SPOTLIGHT ON MARINE HEROES #5

The 5th Marine Division

"The Spearhead"

The 5th Marine Division was activated at Camp Pendleton, Calif., on 21 January 1944. The early months of that year saw the activation of the division's infantry regiments. At the same time, many support units were created to keep "The Spearhead" supplied, armed, and fighting. Like every new outfit in World War II, the Fifth was confronted with problems and crises as it prepared for its rendevous with destiny in combat.


PREPARING FOR WAR

The 5th Marine Division was never really a "green" outfit, even from the very start. Among its ranks were thousands of combat veterans, many of them former members of the 1st Marine Parachute Regiment, the Raider Training Battalion, the Parachute Training School, West Coast, and the Parachute Replacement Company. These Marines, most of whom had already served in combat, gave The Spearhead a fighting edge in training and battle. In addition, all over the United States, posts and stations of the Corps were scoured for Marines who had not yet served in combat.

(left) New Marines arriving at Camp Pendleton to serve with the 5th Marine Division read the text of MajGen Rockey's welcome aboard. The message read:

"To Officers and Men of the Fifth Division!

You are now members of a division that is destined to play an important role in winning the war.
To wear the 5th Marine Division insignia on the sleeve of your uniform is an honor.

This insignia means:
That you will conduct yourselves with dignity at all times.
That you are well disciplined… that you know only discipline will win a war.
That, if you disgrace yourself you are disgracing YOUR division."

USMC Photo

Under one of the Corps' finest commanders, MajGen Keller E. Rockey (left), the division spent its early months training at Camp Pendleton. Thousands of Marines and mountains of equipment poured in the bring The Spearhead to its authorized strength. At the same time, its Marines trained, hiked, ran field problems, and learned to use every weapon at their disposal.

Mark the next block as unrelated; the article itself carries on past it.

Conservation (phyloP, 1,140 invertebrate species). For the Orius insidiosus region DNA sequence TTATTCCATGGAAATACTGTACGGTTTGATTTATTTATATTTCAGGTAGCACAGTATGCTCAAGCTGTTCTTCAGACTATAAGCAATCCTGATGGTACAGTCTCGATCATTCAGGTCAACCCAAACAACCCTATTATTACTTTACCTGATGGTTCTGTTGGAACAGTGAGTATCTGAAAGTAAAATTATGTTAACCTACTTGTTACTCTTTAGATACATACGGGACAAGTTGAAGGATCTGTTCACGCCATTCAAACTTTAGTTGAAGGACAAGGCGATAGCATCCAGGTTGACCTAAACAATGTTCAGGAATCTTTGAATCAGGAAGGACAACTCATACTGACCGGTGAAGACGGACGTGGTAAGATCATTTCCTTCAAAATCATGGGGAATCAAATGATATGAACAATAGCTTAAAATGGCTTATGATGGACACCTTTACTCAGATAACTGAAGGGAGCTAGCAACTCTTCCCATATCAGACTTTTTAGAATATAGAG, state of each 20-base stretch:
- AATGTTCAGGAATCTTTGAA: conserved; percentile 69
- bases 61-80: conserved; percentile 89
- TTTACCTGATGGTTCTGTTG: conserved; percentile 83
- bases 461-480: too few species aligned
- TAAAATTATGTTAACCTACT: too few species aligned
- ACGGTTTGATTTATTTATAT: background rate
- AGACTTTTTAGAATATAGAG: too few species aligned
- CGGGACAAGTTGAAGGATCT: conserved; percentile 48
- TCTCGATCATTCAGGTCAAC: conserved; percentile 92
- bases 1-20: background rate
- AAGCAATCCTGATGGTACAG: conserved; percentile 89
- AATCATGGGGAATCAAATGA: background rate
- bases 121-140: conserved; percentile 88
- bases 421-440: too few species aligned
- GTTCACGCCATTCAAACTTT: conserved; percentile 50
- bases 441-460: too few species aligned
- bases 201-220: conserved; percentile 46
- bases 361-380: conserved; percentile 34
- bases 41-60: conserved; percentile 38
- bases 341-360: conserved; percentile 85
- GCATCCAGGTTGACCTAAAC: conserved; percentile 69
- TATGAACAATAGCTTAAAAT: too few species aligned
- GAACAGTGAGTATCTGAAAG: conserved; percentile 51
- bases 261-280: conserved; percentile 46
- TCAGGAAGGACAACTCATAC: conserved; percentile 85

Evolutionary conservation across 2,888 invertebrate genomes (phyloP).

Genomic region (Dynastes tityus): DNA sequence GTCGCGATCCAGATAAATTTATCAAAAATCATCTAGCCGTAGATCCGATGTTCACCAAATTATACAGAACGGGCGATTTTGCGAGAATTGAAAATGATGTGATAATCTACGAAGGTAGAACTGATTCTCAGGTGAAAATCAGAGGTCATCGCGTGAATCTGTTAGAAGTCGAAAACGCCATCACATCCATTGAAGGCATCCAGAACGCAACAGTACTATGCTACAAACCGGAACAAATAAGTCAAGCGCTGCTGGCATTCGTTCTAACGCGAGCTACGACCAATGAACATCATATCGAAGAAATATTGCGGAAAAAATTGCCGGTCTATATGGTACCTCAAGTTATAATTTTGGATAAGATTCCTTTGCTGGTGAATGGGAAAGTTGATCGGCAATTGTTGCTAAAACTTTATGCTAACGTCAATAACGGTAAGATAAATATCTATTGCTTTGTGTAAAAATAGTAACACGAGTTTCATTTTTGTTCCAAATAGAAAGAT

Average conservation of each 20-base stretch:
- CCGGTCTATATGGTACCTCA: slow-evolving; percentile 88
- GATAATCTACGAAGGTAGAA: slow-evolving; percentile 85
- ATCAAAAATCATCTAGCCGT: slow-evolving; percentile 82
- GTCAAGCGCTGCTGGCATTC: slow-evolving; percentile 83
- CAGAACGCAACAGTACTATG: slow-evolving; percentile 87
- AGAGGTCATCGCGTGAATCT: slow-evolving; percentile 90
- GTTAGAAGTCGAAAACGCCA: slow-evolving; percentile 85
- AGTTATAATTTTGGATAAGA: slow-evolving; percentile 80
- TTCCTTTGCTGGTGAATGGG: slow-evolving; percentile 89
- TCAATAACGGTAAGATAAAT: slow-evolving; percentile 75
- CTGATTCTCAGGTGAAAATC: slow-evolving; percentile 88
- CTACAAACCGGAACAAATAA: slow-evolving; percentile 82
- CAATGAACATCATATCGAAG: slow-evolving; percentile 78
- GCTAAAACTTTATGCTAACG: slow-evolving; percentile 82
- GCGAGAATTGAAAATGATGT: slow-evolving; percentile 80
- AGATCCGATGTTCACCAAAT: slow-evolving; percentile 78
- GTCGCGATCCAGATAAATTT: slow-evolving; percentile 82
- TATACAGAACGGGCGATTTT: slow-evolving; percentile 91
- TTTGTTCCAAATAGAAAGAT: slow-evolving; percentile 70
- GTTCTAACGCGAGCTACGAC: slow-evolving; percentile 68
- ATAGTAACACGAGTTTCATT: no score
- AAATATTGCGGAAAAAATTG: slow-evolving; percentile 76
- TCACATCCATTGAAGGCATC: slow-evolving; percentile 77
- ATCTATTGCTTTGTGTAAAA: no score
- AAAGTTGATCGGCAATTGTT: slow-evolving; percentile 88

Elements of the division began departing for overseas service in in July 1944 as the reserve for the the Guam campaign. Not needed, they arrived at Camp Tarawa, near Hilo, Hawaii. The rest of the division arrived between August-November 1944.

At Camp Tarawa, the Fifth honed its combat skills and waited for the call to duty. It came in late 1944 when the division received its combat orders to assault Iwo Jima. Now the Marines began a period of intensified training on terrain that was a close match to the ground on Iwo. From all over the world, ships and equipment were marshalled for the invasion. In December 1944, transports began arriving at Hilo. Loading began on 16 December, and the last units of The Spearhead pulled out of Camp Tarawa on 4 January 1945.


IWO JIMA

On 19 February 1945, the Fifth assaulted the island of Iwo Jima with other elements of the Vth Marine Amphibious Corps. Exposed to the full fury of the enemy's defenses, Marines clawed their way forward a yard at a time. Across Motoyama Airfield #1, up Mount Suribachi, and then into the badlands of the Motoyama Plateau, the Fifth fought and died. But, it never stopped.

Foot by foot, day by day, Marines pushed forward until the last Japanese pocket was crushed on 25 March 1945. On 27 March 1945, the last Marines of the division sailed from Iwo Jima. The had earned their nickname–"The Spearhead." As their transports pulled away from the bloody island, few of them looked back.